After fifty years of marriage, the Birches were still romantic with one another. She “fixed up” before he came back from the store at noon, combing out her yellow-white pin curls into a bob and splashing Belladogia behind her earlobes. She was a big, beefy woman, square in the shoulders and broad across the bosom, who took great pride in her slender ankles and size-five double-A foot. “Bud always has admired my feet,” she told me.

Mr. Downe, the former geography teacher, was “mean-spirited,” Mrs. Parrish warned me. He watchdogged radio, TV, and newspapers, he scoured U.S. News and World Report, and when he walked the alley and visited with neighbors, dressed in the old blue or gray suits in which he had taught geography, he always brought predictions of storms that would destroy our gardens, or of race riots, or war with the Commies, or new influenzas and colds.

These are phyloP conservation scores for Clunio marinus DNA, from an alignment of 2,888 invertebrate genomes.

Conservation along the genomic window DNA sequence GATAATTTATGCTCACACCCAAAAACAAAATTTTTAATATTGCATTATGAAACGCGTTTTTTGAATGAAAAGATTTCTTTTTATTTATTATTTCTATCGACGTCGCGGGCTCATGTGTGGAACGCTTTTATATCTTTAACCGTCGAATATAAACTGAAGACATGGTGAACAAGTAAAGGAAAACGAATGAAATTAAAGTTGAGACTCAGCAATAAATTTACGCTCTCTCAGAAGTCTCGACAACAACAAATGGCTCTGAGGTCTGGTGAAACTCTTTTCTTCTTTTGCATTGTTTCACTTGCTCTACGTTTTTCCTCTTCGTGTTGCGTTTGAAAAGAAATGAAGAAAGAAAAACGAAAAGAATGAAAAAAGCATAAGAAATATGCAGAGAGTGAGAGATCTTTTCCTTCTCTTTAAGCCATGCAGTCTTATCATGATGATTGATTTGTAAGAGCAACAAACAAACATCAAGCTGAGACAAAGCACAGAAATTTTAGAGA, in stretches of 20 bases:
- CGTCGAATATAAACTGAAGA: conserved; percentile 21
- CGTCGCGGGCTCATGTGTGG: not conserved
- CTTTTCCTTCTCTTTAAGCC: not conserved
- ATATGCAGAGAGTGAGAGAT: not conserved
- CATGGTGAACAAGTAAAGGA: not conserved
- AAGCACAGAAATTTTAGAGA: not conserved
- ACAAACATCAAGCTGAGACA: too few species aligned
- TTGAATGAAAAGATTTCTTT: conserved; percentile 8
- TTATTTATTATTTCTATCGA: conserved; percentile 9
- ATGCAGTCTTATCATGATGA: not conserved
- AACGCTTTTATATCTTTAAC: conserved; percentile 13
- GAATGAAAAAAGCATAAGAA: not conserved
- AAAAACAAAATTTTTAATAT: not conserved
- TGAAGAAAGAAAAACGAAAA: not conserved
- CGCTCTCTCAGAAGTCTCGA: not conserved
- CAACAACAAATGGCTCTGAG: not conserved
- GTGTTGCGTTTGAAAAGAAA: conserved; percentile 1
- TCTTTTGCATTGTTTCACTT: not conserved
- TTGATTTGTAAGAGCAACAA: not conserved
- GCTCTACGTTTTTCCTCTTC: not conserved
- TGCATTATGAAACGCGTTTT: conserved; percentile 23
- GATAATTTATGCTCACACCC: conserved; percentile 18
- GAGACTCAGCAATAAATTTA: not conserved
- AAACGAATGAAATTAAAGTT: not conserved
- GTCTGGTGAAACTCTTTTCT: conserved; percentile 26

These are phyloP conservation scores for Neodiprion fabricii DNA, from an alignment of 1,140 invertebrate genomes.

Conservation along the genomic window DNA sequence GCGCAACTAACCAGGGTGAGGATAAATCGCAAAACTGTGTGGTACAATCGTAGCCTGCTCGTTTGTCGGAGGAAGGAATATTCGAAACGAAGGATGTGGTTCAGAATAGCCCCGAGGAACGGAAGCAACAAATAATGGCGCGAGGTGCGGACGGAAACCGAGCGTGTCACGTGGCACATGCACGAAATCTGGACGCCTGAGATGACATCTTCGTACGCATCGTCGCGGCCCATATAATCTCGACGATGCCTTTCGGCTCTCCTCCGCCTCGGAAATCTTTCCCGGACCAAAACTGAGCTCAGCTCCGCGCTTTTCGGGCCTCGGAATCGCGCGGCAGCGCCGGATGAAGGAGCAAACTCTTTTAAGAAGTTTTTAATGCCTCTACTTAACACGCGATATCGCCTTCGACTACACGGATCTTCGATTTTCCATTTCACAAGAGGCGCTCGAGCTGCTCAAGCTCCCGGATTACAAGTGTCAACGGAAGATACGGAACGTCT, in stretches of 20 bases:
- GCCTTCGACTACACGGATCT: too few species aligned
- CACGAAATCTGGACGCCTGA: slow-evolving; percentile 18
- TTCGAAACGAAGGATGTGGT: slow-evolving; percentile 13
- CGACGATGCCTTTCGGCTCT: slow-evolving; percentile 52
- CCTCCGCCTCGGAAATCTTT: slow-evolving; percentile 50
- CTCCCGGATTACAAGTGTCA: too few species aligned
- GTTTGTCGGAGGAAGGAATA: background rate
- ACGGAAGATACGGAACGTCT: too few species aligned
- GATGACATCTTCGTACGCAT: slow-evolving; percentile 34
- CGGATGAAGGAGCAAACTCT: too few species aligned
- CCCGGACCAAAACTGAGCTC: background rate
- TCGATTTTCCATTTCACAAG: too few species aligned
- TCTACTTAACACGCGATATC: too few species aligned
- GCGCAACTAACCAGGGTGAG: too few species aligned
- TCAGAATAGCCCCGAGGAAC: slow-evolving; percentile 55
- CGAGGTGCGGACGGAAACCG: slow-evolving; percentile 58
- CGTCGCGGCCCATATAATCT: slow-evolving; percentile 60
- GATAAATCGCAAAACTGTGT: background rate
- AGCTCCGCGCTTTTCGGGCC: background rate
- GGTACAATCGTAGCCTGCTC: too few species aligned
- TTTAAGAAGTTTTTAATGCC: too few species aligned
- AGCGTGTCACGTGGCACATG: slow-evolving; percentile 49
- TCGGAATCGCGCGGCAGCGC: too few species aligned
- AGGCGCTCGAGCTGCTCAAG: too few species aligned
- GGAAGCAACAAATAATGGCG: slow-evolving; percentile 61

But he did have the finest asparagus bed anyone on the block could remember. In spring and fall he applied to it a high-nitrogen fertilizer he compounded from pig dung. Every year one of his former students, now a pig farmer, brought him a half-dozen gunny sacks stuffed with the rotted droppings. Mr. Downe filled his three zinc milking pails one-quarter full with the dung, then added warm water to the top, let it set overnight, then strained out the liquid and poured it on the asparagus bed. Pig droppings, Mr. Downe told me, contained the highest nitrogen levels of all farm animals.

He was also the first person who explained to me what the numbers on chemical fertilizer labels meant. A label that reads 5-10-10, for example, means the contents include five percent nitrogen, ten percent phosphorous, and ten percent potassium. The numbers are always listed on commerical fertilizers in that order. Nitrogen promotes plant stem and leaf growth; phosphorous encourages root formation, flowering, and fruiting; potassium promotes root growth and seed production.